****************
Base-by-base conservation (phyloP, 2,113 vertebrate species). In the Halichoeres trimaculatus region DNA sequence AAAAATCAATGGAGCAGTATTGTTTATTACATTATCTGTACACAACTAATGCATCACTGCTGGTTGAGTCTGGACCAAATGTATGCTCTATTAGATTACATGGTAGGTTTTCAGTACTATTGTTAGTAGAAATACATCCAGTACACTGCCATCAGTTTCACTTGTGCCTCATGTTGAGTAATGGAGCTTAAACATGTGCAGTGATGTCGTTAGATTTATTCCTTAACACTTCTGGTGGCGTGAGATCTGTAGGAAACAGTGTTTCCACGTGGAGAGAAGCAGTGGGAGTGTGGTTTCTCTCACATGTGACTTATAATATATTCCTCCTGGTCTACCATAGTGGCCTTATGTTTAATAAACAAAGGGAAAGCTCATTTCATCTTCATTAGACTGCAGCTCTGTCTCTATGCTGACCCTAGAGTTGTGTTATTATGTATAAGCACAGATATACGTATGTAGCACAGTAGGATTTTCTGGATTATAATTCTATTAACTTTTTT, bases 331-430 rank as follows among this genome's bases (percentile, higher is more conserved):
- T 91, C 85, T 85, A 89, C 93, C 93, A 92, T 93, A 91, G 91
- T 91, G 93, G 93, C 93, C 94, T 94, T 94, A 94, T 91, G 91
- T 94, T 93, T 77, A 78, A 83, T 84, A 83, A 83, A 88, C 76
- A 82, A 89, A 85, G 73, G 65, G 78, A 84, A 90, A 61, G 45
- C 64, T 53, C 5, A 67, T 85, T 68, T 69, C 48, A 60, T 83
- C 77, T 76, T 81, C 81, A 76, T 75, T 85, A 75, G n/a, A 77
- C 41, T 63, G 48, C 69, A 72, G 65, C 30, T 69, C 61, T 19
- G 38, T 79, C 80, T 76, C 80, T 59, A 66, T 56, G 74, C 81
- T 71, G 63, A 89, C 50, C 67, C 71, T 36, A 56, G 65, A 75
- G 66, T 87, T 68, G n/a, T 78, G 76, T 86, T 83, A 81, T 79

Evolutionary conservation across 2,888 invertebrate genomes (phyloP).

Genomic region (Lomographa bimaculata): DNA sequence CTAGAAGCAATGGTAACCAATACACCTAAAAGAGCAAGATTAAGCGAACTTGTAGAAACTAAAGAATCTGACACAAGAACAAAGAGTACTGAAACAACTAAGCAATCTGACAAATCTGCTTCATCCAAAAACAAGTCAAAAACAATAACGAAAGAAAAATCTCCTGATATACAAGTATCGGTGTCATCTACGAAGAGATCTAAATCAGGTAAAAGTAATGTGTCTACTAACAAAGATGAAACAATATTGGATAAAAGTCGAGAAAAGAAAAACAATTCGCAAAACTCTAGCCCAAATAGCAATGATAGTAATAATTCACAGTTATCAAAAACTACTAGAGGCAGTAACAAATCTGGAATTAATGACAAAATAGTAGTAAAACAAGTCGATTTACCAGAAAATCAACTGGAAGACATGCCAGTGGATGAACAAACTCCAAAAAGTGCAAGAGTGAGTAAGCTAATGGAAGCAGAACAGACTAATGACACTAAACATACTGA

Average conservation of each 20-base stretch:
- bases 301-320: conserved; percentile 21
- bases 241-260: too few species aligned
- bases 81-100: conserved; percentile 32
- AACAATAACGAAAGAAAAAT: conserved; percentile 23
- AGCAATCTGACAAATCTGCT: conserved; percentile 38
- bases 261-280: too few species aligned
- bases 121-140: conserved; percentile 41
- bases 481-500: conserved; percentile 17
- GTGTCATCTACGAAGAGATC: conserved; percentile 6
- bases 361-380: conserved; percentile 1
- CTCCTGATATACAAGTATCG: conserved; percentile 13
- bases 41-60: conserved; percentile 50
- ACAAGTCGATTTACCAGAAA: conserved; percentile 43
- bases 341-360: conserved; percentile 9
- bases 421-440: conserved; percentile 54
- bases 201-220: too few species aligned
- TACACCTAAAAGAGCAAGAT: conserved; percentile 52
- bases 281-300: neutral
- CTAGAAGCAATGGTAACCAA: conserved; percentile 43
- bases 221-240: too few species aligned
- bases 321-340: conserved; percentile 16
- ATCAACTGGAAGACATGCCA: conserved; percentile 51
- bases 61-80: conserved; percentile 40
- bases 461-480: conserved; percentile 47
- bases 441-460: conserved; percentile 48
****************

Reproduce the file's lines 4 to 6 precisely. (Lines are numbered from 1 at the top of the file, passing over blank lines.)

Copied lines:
- T 94, T 93, T 77, A 78, A 83, T 84, A 83, A 83, A 88, C 76
- A 82, A 89, A 85, G 73, G 65, G 78, A 84, A 90, A 61, G 45
- C 64, T 53, C 5, A 67, T 85, T 68, T 69, C 48, A 60, T 83